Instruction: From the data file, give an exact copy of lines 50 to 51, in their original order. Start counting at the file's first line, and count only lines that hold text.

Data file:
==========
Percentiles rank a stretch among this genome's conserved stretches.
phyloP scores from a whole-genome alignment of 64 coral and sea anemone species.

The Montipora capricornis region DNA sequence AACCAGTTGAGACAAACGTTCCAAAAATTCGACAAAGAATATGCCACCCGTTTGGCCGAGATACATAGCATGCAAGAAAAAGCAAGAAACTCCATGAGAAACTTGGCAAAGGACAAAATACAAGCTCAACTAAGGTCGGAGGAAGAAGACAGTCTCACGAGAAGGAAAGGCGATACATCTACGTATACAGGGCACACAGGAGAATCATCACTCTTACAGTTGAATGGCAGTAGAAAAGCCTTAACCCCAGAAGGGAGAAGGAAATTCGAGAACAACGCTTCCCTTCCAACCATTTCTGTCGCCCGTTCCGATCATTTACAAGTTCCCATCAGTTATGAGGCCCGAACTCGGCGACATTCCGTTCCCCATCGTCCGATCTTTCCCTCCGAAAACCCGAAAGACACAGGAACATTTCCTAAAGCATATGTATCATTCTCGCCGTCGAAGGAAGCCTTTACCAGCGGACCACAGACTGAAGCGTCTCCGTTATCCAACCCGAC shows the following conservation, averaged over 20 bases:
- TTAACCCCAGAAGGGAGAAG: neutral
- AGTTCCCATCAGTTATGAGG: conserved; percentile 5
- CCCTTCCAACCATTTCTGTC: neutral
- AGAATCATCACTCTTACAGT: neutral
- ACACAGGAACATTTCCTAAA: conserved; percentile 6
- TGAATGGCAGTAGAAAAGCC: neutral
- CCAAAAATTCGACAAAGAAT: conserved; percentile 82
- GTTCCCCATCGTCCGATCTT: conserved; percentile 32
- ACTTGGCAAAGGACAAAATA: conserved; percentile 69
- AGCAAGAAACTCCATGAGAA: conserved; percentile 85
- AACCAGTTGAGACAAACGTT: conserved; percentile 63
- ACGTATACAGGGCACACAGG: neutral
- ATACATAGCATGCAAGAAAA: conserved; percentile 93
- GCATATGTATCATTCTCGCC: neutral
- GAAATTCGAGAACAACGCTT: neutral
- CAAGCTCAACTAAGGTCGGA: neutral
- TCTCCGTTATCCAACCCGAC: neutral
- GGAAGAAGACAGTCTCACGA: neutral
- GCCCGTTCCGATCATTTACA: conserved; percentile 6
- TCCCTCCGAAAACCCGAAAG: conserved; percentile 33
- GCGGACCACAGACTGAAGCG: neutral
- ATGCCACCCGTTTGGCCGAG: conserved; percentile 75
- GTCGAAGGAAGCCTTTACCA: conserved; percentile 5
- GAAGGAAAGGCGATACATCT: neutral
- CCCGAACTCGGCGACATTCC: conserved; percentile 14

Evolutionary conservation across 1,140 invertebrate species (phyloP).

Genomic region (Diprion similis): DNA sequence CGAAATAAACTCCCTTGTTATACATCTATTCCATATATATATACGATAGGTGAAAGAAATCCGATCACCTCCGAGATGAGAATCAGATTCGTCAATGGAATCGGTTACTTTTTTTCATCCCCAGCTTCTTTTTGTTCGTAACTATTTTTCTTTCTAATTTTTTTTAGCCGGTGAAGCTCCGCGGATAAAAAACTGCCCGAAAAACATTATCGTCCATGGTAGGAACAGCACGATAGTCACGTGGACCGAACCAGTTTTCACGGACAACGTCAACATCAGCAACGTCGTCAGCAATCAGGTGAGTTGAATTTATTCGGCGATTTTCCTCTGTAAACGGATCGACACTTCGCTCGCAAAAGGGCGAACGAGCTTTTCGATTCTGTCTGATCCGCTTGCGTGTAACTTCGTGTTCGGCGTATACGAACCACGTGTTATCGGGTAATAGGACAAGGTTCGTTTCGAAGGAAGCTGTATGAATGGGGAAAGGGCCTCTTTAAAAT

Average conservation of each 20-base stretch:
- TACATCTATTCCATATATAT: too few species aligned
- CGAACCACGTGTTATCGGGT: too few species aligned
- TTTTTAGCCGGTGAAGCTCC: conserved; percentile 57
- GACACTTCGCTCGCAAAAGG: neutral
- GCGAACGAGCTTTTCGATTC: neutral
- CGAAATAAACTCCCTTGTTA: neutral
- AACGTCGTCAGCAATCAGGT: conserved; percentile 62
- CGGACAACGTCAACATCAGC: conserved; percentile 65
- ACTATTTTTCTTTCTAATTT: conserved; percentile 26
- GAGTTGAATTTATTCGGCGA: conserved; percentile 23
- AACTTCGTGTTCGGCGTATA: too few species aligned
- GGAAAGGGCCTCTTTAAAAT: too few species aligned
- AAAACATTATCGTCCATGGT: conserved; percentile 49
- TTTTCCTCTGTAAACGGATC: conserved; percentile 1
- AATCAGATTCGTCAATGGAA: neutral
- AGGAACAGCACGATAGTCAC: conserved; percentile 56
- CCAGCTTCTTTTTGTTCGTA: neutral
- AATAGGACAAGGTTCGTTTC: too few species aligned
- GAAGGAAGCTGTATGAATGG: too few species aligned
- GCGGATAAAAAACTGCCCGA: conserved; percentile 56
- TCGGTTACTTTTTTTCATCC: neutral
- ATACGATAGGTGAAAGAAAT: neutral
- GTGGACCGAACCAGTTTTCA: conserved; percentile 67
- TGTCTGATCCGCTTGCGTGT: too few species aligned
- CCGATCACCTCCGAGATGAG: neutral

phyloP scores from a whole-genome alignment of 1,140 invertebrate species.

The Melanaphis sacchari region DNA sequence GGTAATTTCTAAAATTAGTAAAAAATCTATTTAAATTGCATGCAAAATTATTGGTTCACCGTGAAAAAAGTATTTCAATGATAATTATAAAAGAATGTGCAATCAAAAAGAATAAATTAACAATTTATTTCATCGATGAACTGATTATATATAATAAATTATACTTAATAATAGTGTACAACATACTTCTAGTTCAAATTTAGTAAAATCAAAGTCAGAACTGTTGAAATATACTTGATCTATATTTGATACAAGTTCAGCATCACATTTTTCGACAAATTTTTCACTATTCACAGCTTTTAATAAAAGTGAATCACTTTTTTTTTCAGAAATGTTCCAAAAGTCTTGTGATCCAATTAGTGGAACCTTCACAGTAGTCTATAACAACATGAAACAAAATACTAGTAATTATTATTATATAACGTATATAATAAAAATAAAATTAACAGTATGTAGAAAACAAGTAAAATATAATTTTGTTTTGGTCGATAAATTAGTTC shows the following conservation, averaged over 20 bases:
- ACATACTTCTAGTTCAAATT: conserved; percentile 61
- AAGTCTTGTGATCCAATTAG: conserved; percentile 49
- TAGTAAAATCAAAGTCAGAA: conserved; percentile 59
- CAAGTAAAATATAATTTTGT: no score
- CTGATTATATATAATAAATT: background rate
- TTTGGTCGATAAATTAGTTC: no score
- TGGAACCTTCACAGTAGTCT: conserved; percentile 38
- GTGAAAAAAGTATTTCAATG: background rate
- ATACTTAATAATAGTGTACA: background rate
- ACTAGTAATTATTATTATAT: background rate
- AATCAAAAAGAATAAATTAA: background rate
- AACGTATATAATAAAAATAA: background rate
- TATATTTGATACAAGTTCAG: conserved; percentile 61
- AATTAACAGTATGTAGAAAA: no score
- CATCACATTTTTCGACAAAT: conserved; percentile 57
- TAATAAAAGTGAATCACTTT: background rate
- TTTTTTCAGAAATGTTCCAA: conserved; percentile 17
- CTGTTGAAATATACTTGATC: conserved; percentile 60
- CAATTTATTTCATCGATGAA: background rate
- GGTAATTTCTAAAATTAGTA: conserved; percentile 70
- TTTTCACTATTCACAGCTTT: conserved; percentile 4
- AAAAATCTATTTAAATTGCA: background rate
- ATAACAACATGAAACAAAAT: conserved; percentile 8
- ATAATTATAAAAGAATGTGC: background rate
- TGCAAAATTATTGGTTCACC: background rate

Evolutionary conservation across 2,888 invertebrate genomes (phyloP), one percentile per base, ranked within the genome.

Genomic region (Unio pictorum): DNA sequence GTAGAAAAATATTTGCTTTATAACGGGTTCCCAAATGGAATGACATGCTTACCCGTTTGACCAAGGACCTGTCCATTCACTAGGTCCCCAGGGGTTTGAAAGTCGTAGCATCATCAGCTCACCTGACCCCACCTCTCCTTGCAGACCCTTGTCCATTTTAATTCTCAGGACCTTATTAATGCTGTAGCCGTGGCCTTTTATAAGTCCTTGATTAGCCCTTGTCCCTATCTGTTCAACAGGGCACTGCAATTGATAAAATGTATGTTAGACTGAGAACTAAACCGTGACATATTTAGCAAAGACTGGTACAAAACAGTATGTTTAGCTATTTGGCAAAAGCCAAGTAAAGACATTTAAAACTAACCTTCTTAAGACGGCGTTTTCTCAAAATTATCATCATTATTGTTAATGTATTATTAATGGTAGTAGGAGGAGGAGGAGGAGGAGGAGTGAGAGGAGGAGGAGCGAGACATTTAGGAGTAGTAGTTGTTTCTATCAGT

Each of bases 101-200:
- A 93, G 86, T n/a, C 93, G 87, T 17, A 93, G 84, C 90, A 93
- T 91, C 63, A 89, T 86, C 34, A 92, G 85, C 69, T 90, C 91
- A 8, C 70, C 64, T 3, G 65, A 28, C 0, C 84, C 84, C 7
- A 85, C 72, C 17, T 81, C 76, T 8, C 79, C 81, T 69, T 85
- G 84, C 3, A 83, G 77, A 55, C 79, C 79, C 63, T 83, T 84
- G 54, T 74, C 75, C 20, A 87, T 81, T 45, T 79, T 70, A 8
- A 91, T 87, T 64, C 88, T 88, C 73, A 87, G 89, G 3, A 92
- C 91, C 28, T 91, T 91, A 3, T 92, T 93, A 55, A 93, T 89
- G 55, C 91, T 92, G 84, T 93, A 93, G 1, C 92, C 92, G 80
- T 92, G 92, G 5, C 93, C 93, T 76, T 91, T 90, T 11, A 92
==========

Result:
- GAAGGAAGCTGTATGAATGG: too few species aligned
- GCGGATAAAAAACTGCCCGA: conserved; percentile 56